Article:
Heathrow Terminal 5 is an airport terminal at Heathrow Airport, the main airport serving London. Opened in 2008, the main building in the complex is the largest free-standing structure in the United Kingdom. Terminal 5 is currently used exclusively as one of the three global hubs of IAG, served by British Airways and Iberia, with the others being London Gatwick South and Madrid Barajas Terminal 4. Prior to 2012, the terminal was used solely by British Airways.
Dubai International Airport Terminal 3 is an airport terminal at Dubai International Airport serving Dubai, UAE. When completed and opened on 14 October 2008, it was the largest building in the world by floor area and is currently the world's largest airport terminal, with over 1,713,000 m2 (18,440,000 sq ft) of space. The partly underground Terminal 3 was built at a cost of US$4.5 billion, exclusively for Emirates and has a capacity of 43 million passengers. However it was announced on 6 September 2012 that Terminal 3 would no longer be Emirates exclusive, as Emirates and Qantas had set up an extensive code sharing agreement. Qantas would be the second and only one of two airlines to fly in and out of Terminal 3. This deal also allows Qantas to use the A380 Dedicated Concourse A. The terminal has 5 Airbus A380 gates at Concourse B, and 18 at Concourse A.. In December 2018, flydubai commenced flights from Terminal 3 to selected destinations to facilitate transfers to/from Emirates.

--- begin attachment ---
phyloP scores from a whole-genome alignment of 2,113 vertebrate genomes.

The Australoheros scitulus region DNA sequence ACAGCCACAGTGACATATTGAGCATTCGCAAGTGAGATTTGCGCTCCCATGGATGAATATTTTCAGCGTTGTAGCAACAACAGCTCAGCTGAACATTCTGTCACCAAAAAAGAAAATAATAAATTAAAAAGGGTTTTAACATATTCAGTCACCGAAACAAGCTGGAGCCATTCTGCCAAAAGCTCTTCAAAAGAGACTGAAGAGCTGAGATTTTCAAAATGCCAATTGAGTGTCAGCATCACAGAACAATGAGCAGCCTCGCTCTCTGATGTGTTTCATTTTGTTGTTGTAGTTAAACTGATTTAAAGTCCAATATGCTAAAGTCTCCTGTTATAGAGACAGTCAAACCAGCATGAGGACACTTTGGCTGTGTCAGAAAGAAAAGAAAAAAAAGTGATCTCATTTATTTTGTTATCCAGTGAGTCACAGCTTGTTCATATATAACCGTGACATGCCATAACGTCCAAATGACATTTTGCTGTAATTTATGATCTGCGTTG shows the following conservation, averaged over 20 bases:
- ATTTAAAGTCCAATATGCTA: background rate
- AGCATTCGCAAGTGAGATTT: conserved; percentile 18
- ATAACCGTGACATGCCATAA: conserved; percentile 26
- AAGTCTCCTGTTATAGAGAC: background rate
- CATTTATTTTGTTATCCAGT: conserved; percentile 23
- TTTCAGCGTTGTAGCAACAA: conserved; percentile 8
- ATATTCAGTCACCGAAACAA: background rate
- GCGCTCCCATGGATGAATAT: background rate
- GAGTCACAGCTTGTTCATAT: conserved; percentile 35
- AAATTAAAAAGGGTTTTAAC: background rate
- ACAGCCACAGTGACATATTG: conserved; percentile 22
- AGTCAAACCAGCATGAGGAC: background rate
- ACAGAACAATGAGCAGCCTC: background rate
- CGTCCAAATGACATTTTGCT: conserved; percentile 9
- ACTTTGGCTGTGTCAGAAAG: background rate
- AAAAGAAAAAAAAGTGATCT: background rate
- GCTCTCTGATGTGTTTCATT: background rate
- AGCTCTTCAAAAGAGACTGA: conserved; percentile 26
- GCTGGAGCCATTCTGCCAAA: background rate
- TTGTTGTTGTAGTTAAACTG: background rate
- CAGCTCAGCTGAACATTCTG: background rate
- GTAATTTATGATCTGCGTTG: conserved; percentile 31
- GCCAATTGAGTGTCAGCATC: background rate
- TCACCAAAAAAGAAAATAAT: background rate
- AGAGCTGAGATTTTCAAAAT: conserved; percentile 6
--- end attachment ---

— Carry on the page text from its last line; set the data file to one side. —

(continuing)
The Terminals of Los Angeles International Airport have a total of 146 gates in nine passenger terminals arranged in the shape of the letter U or a horseshoe. At Los Angeles International Airport, passengers may move between terminals via a shuttle bus, or through various inter-terminal pedestrian connections.
The Orlando International Airport People Movers are a set of automated guideway transit (AGT) people mover systems operating within Orlando International Airport. The four original people mover systems connect the airport's main terminal to four satellite airside concourses. A fifth AGT people mover system was installed in 2017 to connect the main terminal with the airport's new Intermodal Terminal.
The Tampa International Airport People Movers are a set of automated people mover systems operating within Tampa International Airport. The primary set of people movers are automated guideway transit (AGT) systems that connect the airport's main terminal to four satellite airside concourses. Opened in 1971, it is the first automated people mover system in the world built within an airport. A monorail connected the main terminal and the long-term parking garage from 1991 until its closure in 2020. A fifth AGT line known as SkyConnect began operating in 2018, and connects the main terminal with the airport's economy parking garage and rental car center.
Media related to Airport terminals at Wikimedia Commons